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Azure Functions in .NET 5 and beyond

oscarvantol profile image Oscar van Tol Originally published at oscarvantol.nl Updated on ・6 min read

In November of 2020 .NET 5 got released, the promise of "one-dotnet". The 'core' addition has been dropped and Full Framework evolution has stopped at the 4.8 version. This does not mean Full Framework support ends, this is tied to the support of windows therefore you can expect an eternity of patches. But when you are building something new now you should use .NET 5 or .NET core 3.1 because of its long term support.

Right from the release of .NET 5 we could start using it in for example Azure App Service but for Azure Functions this was not the case. As a heavy user of Azure Functions this topic had my interest and I followed the development a bit and in this post you can read what I got away from this.

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Why wasn't it there already?

The reason that this is a bit more challenging is because the way the .NET model for Azure Function is implemented. The functions that you create will build a library that is loaded dynamically and hosted inside a running process. That means that that hosted process determines what version of .NET running. Azure Functions V1 was running .NET Full Framework and from V2 this was .NET core. The design of Azure Functions originates from Azure WebJobs and as you can imagine these libraries have some history by now. This makes it a lot of effort to get every next version of .NET to work, but also to get everything on the Azure side working side by side with a lot of different versions of .NET.

What's different?

By the end of 2020 the Azure Functions team reported that they would start building a new model for .NET, the "out-of-process" or "isolated" model. This model means that the application you build is no longer loaded inside the host but it is running by itself and communicating with the Functions runtime. This model is similar to the way all other (non .NET) languages run in Azure Functions.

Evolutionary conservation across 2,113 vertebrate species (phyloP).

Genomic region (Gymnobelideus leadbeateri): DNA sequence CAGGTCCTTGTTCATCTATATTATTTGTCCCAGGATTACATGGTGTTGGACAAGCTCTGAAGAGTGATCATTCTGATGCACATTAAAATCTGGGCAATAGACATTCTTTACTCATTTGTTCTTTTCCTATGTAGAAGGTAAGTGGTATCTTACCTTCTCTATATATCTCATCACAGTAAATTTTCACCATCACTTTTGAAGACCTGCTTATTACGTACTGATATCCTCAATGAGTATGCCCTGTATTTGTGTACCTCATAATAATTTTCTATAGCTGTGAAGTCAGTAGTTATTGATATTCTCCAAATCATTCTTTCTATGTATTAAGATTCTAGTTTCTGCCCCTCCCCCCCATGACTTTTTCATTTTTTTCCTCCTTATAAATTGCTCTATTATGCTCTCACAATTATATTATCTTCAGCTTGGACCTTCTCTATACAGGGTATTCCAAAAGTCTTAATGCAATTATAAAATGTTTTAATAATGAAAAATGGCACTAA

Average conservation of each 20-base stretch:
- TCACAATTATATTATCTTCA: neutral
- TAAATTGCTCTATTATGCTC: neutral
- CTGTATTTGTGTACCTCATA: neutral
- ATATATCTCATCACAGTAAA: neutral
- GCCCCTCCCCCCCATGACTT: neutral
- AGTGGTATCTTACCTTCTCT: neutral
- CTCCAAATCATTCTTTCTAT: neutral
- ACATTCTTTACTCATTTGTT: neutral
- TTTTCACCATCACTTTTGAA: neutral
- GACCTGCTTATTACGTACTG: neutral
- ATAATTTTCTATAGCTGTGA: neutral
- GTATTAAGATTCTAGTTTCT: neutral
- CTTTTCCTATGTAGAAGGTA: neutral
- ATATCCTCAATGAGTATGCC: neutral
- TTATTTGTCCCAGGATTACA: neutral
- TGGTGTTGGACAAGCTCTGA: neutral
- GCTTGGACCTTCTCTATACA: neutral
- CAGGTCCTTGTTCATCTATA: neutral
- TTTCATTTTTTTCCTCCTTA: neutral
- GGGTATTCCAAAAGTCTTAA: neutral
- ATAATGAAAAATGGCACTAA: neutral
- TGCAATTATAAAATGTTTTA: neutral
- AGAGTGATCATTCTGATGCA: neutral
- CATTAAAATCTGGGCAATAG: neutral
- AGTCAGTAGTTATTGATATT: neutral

What's new?

Early March 2021 this article appeared and we got a 1.0 version of the new "isolated process" model, the classic model is now referred to as the class library model.

The loose coupling means less risk on dependency conflicts that you might have ran into in the past. The complete separation would also mean that you could start using future preview releases. The startup of your application is similar to the model in ASP.NET using the hostbuilder where you can handle your configuration, dependency injection and almost identical middleware support.

What's the catch?

It will definitely take some time to upgrade your functions, the leap might be even bigger than going from v1 to v2. The new model makes a lot of sense, it feels clean and light weight but is also not as mature. Although the triggers that we know are mostly available, in the current version some features like rich types are not available yet. The main branch is moving pretty fast and apis are being opened up for all kinds extensibility, be sure to monitor that.

If we are talking about missing features, the elephant in the room is most definitely Durable Functions. The design of DF rely on the tight coupling that we no longer have. Other languages also have an implementation of DF and is on the roadmap to get this back but this will take some time. In November there is a LTS release (.NET 6) where the class library model still needs to be supported. After the .NET 6 release the team will focus on getting DF in by .NET 7.

What should I do?

The new model is the future of Azure Functions for .NET and I would recommend getting some experience with it, but be aware it is not ready yet for all workloads. Early adopters and teams that thrive on the edge of chaos will be fine with juggling different models at the same time.
But if you and your team tend to move a bit more carefully or if you rely on Durable Functions don't worry, you still have years of support ahead going from .NET core 3.1 to .NET 6.

Show me some code!

The new model is a rewrite so you won't be needing to take on the known dependencies for Azure Functions. If you look at the .csproj of a new Azure Function project you will see multiple small dependencies starting with Microsoft.Azure.Functions.Worker.

  <ItemGroup>
    <PackageReference Include="Microsoft.Azure.Functions.Worker" Version="1.0.0" />
    <PackageReference Include="Microsoft.Azure.Functions.Worker.Extensions.CosmosDB" Version="3.0.9" />
    <PackageReference Include="Microsoft.Azure.Functions.Worker.Extensions.EventGrid" Version="2.1.0" />
    <PackageReference Include="Microsoft.Azure.Functions.Worker.Extensions.EventHubs" Version="4.2.0" />
    <PackageReference Include="Microsoft.Azure.Functions.Worker.Extensions.Http" Version="3.0.12" />